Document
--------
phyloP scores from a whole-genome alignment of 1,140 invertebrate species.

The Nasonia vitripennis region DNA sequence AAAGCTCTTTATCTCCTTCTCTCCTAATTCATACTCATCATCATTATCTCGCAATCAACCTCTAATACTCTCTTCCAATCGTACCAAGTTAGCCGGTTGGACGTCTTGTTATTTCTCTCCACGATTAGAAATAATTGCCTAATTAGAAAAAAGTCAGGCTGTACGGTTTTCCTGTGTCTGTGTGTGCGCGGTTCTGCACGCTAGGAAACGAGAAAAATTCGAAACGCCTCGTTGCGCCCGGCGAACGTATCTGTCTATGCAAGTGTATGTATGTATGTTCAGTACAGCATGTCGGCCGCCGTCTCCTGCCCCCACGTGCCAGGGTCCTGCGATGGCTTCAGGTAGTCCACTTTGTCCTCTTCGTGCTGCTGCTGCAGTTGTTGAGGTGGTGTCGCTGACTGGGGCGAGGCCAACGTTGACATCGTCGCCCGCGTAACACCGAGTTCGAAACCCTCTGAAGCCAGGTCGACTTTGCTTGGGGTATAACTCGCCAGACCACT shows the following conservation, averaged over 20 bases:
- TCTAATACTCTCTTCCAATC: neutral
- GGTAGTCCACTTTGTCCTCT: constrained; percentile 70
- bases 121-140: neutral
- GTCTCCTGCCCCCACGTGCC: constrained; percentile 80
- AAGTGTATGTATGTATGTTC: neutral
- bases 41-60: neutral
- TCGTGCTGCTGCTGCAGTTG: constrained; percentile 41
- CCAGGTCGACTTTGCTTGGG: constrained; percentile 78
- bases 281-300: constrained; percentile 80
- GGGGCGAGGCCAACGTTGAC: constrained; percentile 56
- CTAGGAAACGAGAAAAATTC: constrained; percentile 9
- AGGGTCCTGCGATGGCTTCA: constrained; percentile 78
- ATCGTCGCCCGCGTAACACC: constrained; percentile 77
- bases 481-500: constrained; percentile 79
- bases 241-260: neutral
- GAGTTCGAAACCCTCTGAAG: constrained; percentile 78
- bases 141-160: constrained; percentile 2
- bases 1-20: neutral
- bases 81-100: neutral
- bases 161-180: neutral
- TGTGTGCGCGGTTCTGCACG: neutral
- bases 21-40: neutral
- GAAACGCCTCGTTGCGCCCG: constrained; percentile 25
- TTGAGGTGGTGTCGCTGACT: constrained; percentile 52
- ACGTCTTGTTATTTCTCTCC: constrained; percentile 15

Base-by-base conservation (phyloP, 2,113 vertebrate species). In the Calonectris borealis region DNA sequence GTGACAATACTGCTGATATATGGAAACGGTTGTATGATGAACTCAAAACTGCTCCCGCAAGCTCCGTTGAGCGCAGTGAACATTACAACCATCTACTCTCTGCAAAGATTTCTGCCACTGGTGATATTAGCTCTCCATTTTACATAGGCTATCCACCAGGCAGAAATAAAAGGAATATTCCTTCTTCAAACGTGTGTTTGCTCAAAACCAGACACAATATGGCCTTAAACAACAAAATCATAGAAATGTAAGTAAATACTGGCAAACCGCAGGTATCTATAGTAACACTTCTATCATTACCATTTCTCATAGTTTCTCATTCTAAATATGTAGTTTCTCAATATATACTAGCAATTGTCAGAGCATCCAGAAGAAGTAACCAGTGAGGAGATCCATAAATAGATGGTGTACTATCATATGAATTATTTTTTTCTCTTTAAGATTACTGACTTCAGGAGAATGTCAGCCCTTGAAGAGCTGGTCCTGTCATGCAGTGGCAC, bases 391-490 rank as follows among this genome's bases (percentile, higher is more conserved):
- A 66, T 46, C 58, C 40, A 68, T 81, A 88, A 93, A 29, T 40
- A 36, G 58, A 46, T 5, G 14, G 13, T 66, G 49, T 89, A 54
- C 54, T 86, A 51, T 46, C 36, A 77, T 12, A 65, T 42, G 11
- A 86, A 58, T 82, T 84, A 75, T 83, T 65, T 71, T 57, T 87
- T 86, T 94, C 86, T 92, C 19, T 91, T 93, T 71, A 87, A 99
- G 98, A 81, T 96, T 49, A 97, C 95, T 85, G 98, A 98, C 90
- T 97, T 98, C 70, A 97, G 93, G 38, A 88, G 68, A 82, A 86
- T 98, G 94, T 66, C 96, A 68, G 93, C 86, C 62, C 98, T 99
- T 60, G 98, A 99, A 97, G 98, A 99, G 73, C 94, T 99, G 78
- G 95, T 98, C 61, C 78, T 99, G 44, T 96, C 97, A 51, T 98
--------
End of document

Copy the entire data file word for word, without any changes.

phyloP scores from a whole-genome alignment of 1,140 invertebrate species.

The Nasonia vitripennis region DNA sequence AAAGCTCTTTATCTCCTTCTCTCCTAATTCATACTCATCATCATTATCTCGCAATCAACCTCTAATACTCTCTTCCAATCGTACCAAGTTAGCCGGTTGGACGTCTTGTTATTTCTCTCCACGATTAGAAATAATTGCCTAATTAGAAAAAAGTCAGGCTGTACGGTTTTCCTGTGTCTGTGTGTGCGCGGTTCTGCACGCTAGGAAACGAGAAAAATTCGAAACGCCTCGTTGCGCCCGGCGAACGTATCTGTCTATGCAAGTGTATGTATGTATGTTCAGTACAGCATGTCGGCCGCCGTCTCCTGCCCCCACGTGCCAGGGTCCTGCGATGGCTTCAGGTAGTCCACTTTGTCCTCTTCGTGCTGCTGCTGCAGTTGTTGAGGTGGTGTCGCTGACTGGGGCGAGGCCAACGTTGACATCGTCGCCCGCGTAACACCGAGTTCGAAACCCTCTGAAGCCAGGTCGACTTTGCTTGGGGTATAACTCGCCAGACCACT shows the following conservation, averaged over 20 bases:
- TCTAATACTCTCTTCCAATC: neutral
- GGTAGTCCACTTTGTCCTCT: constrained; percentile 70
- bases 121-140: neutral
- GTCTCCTGCCCCCACGTGCC: constrained; percentile 80
- AAGTGTATGTATGTATGTTC: neutral
- bases 41-60: neutral
- TCGTGCTGCTGCTGCAGTTG: constrained; percentile 41
- CCAGGTCGACTTTGCTTGGG: constrained; percentile 78
- bases 281-300: constrained; percentile 80
- GGGGCGAGGCCAACGTTGAC: constrained; percentile 56
- CTAGGAAACGAGAAAAATTC: constrained; percentile 9
- AGGGTCCTGCGATGGCTTCA: constrained; percentile 78
- ATCGTCGCCCGCGTAACACC: constrained; percentile 77
- bases 481-500: constrained; percentile 79
- bases 241-260: neutral
- GAGTTCGAAACCCTCTGAAG: constrained; percentile 78
- bases 141-160: constrained; percentile 2
- bases 1-20: neutral
- bases 81-100: neutral
- bases 161-180: neutral
- TGTGTGCGCGGTTCTGCACG: neutral
- bases 21-40: neutral
- GAAACGCCTCGTTGCGCCCG: constrained; percentile 25
- TTGAGGTGGTGTCGCTGACT: constrained; percentile 52
- ACGTCTTGTTATTTCTCTCC: constrained; percentile 15

Base-by-base conservation (phyloP, 2,113 vertebrate species). In the Calonectris borealis region DNA sequence GTGACAATACTGCTGATATATGGAAACGGTTGTATGATGAACTCAAAACTGCTCCCGCAAGCTCCGTTGAGCGCAGTGAACATTACAACCATCTACTCTCTGCAAAGATTTCTGCCACTGGTGATATTAGCTCTCCATTTTACATAGGCTATCCACCAGGCAGAAATAAAAGGAATATTCCTTCTTCAAACGTGTGTTTGCTCAAAACCAGACACAATATGGCCTTAAACAACAAAATCATAGAAATGTAAGTAAATACTGGCAAACCGCAGGTATCTATAGTAACACTTCTATCATTACCATTTCTCATAGTTTCTCATTCTAAATATGTAGTTTCTCAATATATACTAGCAATTGTCAGAGCATCCAGAAGAAGTAACCAGTGAGGAGATCCATAAATAGATGGTGTACTATCATATGAATTATTTTTTTCTCTTTAAGATTACTGACTTCAGGAGAATGTCAGCCCTTGAAGAGCTGGTCCTGTCATGCAGTGGCAC, bases 391-490 rank as follows among this genome's bases (percentile, higher is more conserved):
- A 66, T 46, C 58, C 40, A 68, T 81, A 88, A 93, A 29, T 40
- A 36, G 58, A 46, T 5, G 14, G 13, T 66, G 49, T 89, A 54
- C 54, T 86, A 51, T 46, C 36, A 77, T 12, A 65, T 42, G 11
- A 86, A 58, T 82, T 84, A 75, T 83, T 65, T 71, T 57, T 87
- T 86, T 94, C 86, T 92, C 19, T 91, T 93, T 71, A 87, A 99
- G 98, A 81, T 96, T 49, A 97, C 95, T 85, G 98, A 98, C 90
- T 97, T 98, C 70, A 97, G 93, G 38, A 88, G 68, A 82, A 86
- T 98, G 94, T 66, C 96, A 68, G 93, C 86, C 62, C 98, T 99
- T 60, G 98, A 99, A 97, G 98, A 99, G 73, C 94, T 99, G 78
- G 95, T 98, C 61, C 78, T 99, G 44, T 96, C 97, A 51, T 98